For many websites, a common problem is shoving too much information at the visitor at once. Having five call-to-actions at the top of your page won’t make your visitors five times more likely to convert—in all likelihood it will have the opposite effect.

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Your unique value proposition should be at the top of your hierarchy. Remind your user why they should to continue toward the intended action. Continuously pair down your content to only the essential information your audience needs. Remove distractions that interfere with the experience and construct a hierarchy that allows users to easily navigate to the information they want.

6) Call-To-Action

On the flip side of too much information is not giving enough. Specifically, not telling what your visitor what to do. Be sure that your call-to-action is clear, prominently placed, and reinforces the value the user will get in return.

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In addition to a primary CTA, adding elements like site search, live chat, and an organized site menu will allow visitors to find and explore different parts of your experience that are more relevant to them.

Final thoughts

As stated before, your bounce rate must be examined contextually. Create your own benchmark and examine your traffic before making changes to your experience. It’s easy to get caught up in the all the details and best practices telling you what’s best. To avoid rabbit holes remember that your bounce rate is simply a reflection of the perceived relevance of your offer to your traffic. That leaves you with two factors to focus on: perceived relevance and traffic—that’s it. Now put on your detective’s hat, follow the clues and bring your bounce rate down.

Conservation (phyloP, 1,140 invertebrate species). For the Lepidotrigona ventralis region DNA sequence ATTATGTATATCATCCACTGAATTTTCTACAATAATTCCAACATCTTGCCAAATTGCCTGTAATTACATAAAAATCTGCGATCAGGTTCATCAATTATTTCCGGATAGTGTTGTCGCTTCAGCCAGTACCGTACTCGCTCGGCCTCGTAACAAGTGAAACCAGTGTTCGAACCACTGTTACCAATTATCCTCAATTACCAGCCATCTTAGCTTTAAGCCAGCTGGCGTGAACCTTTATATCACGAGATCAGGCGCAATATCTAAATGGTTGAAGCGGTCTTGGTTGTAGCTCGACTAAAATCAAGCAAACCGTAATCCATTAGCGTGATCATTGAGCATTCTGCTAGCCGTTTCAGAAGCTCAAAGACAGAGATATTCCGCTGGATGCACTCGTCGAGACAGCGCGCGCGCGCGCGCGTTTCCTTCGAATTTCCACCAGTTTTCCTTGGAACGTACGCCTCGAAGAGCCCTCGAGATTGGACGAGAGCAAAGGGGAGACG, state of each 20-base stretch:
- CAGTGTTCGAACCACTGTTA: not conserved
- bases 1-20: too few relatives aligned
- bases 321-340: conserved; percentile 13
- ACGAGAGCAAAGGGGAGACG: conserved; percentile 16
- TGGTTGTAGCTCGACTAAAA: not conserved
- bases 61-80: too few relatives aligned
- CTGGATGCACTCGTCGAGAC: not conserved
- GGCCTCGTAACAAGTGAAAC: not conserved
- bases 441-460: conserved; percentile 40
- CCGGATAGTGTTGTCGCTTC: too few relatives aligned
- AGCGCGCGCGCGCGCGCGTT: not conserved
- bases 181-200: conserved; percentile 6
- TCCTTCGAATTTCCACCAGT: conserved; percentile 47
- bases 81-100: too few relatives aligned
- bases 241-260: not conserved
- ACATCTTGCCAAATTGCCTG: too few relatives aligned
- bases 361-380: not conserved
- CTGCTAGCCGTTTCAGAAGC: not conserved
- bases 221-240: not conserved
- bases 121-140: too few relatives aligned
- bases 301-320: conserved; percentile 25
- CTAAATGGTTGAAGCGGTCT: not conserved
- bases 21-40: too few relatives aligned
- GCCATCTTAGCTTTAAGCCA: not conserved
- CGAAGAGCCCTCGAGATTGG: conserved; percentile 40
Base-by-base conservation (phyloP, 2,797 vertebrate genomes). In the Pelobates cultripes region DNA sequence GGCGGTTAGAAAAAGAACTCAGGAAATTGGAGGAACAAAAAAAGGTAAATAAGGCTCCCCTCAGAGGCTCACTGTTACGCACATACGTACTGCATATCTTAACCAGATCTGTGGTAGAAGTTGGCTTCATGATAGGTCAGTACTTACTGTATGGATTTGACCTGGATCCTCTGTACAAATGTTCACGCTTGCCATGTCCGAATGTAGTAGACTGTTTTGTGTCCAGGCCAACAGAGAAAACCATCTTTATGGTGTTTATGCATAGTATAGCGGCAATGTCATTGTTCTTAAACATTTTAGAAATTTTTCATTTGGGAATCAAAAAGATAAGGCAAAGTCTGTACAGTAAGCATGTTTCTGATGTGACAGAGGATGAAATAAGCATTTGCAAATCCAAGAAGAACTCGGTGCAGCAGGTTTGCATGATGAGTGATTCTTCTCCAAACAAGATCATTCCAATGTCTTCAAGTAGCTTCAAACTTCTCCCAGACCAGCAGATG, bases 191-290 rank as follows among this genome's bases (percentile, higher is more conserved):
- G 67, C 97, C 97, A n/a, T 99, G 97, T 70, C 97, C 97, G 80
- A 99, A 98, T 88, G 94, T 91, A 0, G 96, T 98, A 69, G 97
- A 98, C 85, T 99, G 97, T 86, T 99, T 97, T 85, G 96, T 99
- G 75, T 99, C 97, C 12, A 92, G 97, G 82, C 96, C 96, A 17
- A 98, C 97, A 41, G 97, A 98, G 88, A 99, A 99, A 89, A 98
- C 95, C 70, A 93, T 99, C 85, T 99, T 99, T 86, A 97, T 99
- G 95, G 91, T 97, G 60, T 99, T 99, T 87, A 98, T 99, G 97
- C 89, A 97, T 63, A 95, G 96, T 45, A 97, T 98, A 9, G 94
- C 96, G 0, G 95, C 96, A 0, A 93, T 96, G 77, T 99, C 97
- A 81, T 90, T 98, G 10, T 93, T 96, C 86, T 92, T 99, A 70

Need help reducing your bounce rate and maximizing website performance? Kaizen Platform offers a full-service solution for website optimization and personalization. Access smart strategy, data-driven creative talent, and powerful technology to continuously improve your website experience. Kaizen Platform works within your existing process for faster testing and better results. To learn more, request a demo or, shoot us an email at sales@kaizenplatform.com.